The Lexington area has a chance of getting a 3/4-inch coating of ice once every 50 years, according to the Army Corps of Engineers. In 1951, an ice storm dumped 2 inches of frozen rain and sleet on Lexington, topped by more than 7 inches of snow, and then temperatures dropped to minus 8. Technology advances do not alter the odds.

Weatherhead? What?

During the ice storm, Central Kentucky homeowners learned a new word: weatherhead. Often this was prefaced by a word not suitable for a family newspaper.

To review, a weatherhead is a service point for your electrical service feed to enter the house, usually with a boxlike covering connecting to the electrical service pipe. Repairing weatherhead damage is the responsibility of the homeowner, as many learned just when they thought their homes were returning to the land of the heated.

Who knew first that we were in for big trouble?

Corey Pieper, then a University of Kentucky meteorologist and now with the National Weather Service in Texas, noticed that the ice accumulation was coming faster than anticipated on the evening of Feb. 15, 2003, as he drove from his home in south Lexington to a north Lexington pet store. Reached last week, he remembers seeing precipitation freezing on car tops and thought, "This isn't good."

That night, he awoke to the sound of branches and trees snapping: "It sounded like giants were walking in the forest."

He was out early the next morning to see what had happened. "Being a weather nerd, I drove around," he said. "There was nobody around. It was surreal." His home didn't have electricity for 61/2 days.

"I still tell people about it," he said.

'It didn't look real'

Bill Meck of WLEX (Channel 18) said that he and a fellow forecaster were stunned by the data suggesting the mammoth ice storm was heading Lexington's way. "The magnitude of the icing potential was so extreme that it didn't look real on the computer model we preferred using," he said.

Later, Meck got a first-hand look at the ice storm's aftermath as he struggled to make his way to the station in north Lexington: "I woke up at 2 to head to the station and I already had two large magnolias bent over in the front yard (they would both later snap)," he said. "The normal 20-minute trip took about an hour and 15 minutes."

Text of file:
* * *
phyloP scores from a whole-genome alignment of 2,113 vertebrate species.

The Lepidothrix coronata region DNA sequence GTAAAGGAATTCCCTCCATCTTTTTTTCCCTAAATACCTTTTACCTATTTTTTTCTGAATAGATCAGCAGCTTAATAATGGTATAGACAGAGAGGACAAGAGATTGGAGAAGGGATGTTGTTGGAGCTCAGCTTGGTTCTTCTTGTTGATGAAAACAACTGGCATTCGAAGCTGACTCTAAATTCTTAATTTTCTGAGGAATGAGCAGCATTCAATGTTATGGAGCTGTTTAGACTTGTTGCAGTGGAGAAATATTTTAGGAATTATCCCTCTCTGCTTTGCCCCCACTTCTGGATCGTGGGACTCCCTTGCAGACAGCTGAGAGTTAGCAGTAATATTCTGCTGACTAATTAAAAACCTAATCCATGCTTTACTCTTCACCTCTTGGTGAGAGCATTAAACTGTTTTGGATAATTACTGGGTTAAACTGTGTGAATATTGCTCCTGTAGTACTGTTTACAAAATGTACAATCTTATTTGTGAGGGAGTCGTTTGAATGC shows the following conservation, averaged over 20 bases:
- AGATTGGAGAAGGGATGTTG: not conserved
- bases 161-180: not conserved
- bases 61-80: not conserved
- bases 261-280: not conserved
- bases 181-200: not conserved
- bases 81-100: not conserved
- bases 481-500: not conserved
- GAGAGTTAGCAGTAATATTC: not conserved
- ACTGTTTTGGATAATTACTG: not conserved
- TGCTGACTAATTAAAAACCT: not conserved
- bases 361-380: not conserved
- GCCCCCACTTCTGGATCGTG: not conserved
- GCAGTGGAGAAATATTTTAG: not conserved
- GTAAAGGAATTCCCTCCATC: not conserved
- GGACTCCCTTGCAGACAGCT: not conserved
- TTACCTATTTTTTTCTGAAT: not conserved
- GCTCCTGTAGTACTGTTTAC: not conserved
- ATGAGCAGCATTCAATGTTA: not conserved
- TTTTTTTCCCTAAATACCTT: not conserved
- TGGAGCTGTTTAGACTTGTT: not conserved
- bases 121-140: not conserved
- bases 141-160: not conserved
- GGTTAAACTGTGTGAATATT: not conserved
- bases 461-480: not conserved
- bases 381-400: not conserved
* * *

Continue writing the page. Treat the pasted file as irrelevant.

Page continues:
'The worst thing that ever happened to me'

UK employee Paula Dunn awoke after the ice storm to glance out the window of her north Lexington home and see her car encased in ice and surrounded by fallen trees. She stepped out on her deck in time to see her home's weatherhead get knocked out by a falling tree branch.

Her sump pump went out, causing flooding in her house that caused condensation on the upstairs walls. She argued with her insurance company about repairs that it insisted needed to be paid out of pocket before she could be reimbursed.

Dunn initially took shelter with a nearby friend, whose power then went out. She then stayed in a vacant apartment at UK, where she works, and then at a Holiday Inn hotel where she worked part-time.

Even nine years later, she still remembers the storm as "the worst thing that ever happened to me."

Pets had a hard time, too

Erin Miller, owner of The Crushed Violet Fragrance Boutique, was living with her husband and their cat in a bungalow on Richmond Avenue. Miller said that after the ice storm, hotels — "even the shady ones," she said — were full. A relative took in the couple, along with their cat, who had to live in the garage. But he escaped, taking Miller and her husband on a two-hour quest. They found him a block over and several houses down.

Let us praise vent-free fireplaces

Some people managed to stay cozy in at least a room or two of their homes, thanks to the ventless gas fireplaces that reflected heat back into the room. Some others discovered that their vented gas fireplace was largely decorative.

"There are a fair amount of people who still remember that event," said Ryan Ball, service manager at Denger's Hearth, Patio & Grill in Nicholasville.

Stores such as Denger's saw a boom in sales of ventless gas fireplaces right after the ice storm. The store has largely stopped selling heat-free vented gas logs, Ball said.

How did people pass the time?

Nine months after the great ice storm of 2003, Central Baptist Hospital saw a 10 percent increase in births. UK Chandler Hospital reported an increase of 25 percent in October 2003.

Related stories from Lexington Herald Leader